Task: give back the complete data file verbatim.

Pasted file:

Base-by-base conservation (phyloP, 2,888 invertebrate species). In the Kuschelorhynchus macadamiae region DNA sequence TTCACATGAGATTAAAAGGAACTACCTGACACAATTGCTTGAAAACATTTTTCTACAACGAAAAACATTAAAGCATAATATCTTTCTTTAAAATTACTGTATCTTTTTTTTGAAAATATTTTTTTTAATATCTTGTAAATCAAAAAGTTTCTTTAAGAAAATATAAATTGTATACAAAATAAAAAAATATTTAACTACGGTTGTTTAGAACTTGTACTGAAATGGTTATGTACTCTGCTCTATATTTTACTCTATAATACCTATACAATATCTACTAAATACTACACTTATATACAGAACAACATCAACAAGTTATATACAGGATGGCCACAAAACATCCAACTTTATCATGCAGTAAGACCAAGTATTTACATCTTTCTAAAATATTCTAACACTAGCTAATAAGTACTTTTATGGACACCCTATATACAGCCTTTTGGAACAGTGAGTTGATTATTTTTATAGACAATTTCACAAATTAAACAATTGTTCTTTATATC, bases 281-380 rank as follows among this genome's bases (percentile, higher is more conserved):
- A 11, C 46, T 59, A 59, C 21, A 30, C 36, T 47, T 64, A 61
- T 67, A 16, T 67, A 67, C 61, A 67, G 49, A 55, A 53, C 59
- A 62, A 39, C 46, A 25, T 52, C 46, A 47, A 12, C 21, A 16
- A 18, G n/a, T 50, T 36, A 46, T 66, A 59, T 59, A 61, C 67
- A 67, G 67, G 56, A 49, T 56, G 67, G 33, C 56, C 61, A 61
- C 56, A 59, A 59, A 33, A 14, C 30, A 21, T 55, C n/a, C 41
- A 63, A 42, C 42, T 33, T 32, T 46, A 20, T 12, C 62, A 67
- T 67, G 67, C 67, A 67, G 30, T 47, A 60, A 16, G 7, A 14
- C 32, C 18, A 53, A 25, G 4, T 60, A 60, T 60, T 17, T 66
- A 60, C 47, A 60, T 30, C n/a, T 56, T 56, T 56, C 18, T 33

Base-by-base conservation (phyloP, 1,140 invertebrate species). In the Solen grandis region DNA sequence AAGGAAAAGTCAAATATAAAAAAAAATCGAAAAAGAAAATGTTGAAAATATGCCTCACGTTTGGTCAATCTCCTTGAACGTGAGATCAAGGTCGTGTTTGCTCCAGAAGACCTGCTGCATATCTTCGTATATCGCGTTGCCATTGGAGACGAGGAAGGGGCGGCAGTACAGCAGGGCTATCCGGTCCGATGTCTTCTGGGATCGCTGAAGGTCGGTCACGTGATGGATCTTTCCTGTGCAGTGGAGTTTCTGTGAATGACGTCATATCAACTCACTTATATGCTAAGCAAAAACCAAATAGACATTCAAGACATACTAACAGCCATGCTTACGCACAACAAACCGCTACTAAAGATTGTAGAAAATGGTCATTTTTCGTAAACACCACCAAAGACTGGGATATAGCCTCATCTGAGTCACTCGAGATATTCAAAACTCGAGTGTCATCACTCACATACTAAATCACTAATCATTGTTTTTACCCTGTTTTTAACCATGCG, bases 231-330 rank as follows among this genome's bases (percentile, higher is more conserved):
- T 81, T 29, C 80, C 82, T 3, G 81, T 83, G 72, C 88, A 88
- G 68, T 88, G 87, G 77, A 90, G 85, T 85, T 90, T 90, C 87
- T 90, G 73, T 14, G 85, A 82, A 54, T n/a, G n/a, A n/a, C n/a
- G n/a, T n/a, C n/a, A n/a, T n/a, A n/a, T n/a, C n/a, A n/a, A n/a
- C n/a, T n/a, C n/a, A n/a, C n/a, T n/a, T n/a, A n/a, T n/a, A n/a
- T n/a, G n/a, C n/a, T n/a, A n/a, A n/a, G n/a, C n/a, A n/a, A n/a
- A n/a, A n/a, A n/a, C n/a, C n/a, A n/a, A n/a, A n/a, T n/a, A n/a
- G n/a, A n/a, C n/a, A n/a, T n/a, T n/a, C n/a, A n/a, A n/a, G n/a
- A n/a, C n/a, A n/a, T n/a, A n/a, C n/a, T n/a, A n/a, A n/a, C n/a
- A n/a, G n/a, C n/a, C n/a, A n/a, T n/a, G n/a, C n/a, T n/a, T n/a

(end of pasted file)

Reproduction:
Base-by-base conservation (phyloP, 2,888 invertebrate species). In the Kuschelorhynchus macadamiae region DNA sequence TTCACATGAGATTAAAAGGAACTACCTGACACAATTGCTTGAAAACATTTTTCTACAACGAAAAACATTAAAGCATAATATCTTTCTTTAAAATTACTGTATCTTTTTTTTGAAAATATTTTTTTTAATATCTTGTAAATCAAAAAGTTTCTTTAAGAAAATATAAATTGTATACAAAATAAAAAAATATTTAACTACGGTTGTTTAGAACTTGTACTGAAATGGTTATGTACTCTGCTCTATATTTTACTCTATAATACCTATACAATATCTACTAAATACTACACTTATATACAGAACAACATCAACAAGTTATATACAGGATGGCCACAAAACATCCAACTTTATCATGCAGTAAGACCAAGTATTTACATCTTTCTAAAATATTCTAACACTAGCTAATAAGTACTTTTATGGACACCCTATATACAGCCTTTTGGAACAGTGAGTTGATTATTTTTATAGACAATTTCACAAATTAAACAATTGTTCTTTATATC, bases 281-380 rank as follows among this genome's bases (percentile, higher is more conserved):
- A 11, C 46, T 59, A 59, C 21, A 30, C 36, T 47, T 64, A 61
- T 67, A 16, T 67, A 67, C 61, A 67, G 49, A 55, A 53, C 59
- A 62, A 39, C 46, A 25, T 52, C 46, A 47, A 12, C 21, A 16
- A 18, G n/a, T 50, T 36, A 46, T 66, A 59, T 59, A 61, C 67
- A 67, G 67, G 56, A 49, T 56, G 67, G 33, C 56, C 61, A 61
- C 56, A 59, A 59, A 33, A 14, C 30, A 21, T 55, C n/a, C 41
- A 63, A 42, C 42, T 33, T 32, T 46, A 20, T 12, C 62, A 67
- T 67, G 67, C 67, A 67, G 30, T 47, A 60, A 16, G 7, A 14
- C 32, C 18, A 53, A 25, G 4, T 60, A 60, T 60, T 17, T 66
- A 60, C 47, A 60, T 30, C n/a, T 56, T 56, T 56, C 18, T 33

Base-by-base conservation (phyloP, 1,140 invertebrate species). In the Solen grandis region DNA sequence AAGGAAAAGTCAAATATAAAAAAAAATCGAAAAAGAAAATGTTGAAAATATGCCTCACGTTTGGTCAATCTCCTTGAACGTGAGATCAAGGTCGTGTTTGCTCCAGAAGACCTGCTGCATATCTTCGTATATCGCGTTGCCATTGGAGACGAGGAAGGGGCGGCAGTACAGCAGGGCTATCCGGTCCGATGTCTTCTGGGATCGCTGAAGGTCGGTCACGTGATGGATCTTTCCTGTGCAGTGGAGTTTCTGTGAATGACGTCATATCAACTCACTTATATGCTAAGCAAAAACCAAATAGACATTCAAGACATACTAACAGCCATGCTTACGCACAACAAACCGCTACTAAAGATTGTAGAAAATGGTCATTTTTCGTAAACACCACCAAAGACTGGGATATAGCCTCATCTGAGTCACTCGAGATATTCAAAACTCGAGTGTCATCACTCACATACTAAATCACTAATCATTGTTTTTACCCTGTTTTTAACCATGCG, bases 231-330 rank as follows among this genome's bases (percentile, higher is more conserved):
- T 81, T 29, C 80, C 82, T 3, G 81, T 83, G 72, C 88, A 88
- G 68, T 88, G 87, G 77, A 90, G 85, T 85, T 90, T 90, C 87
- T 90, G 73, T 14, G 85, A 82, A 54, T n/a, G n/a, A n/a, C n/a
- G n/a, T n/a, C n/a, A n/a, T n/a, A n/a, T n/a, C n/a, A n/a, A n/a
- C n/a, T n/a, C n/a, A n/a, C n/a, T n/a, T n/a, A n/a, T n/a, A n/a
- T n/a, G n/a, C n/a, T n/a, A n/a, A n/a, G n/a, C n/a, A n/a, A n/a
- A n/a, A n/a, A n/a, C n/a, C n/a, A n/a, A n/a, A n/a, T n/a, A n/a
- G n/a, A n/a, C n/a, A n/a, T n/a, T n/a, C n/a, A n/a, A n/a, G n/a
- A n/a, C n/a, A n/a, T n/a, A n/a, C n/a, T n/a, A n/a, A n/a, C n/a
- A n/a, G n/a, C n/a, C n/a, A n/a, T n/a, G n/a, C n/a, T n/a, T n/a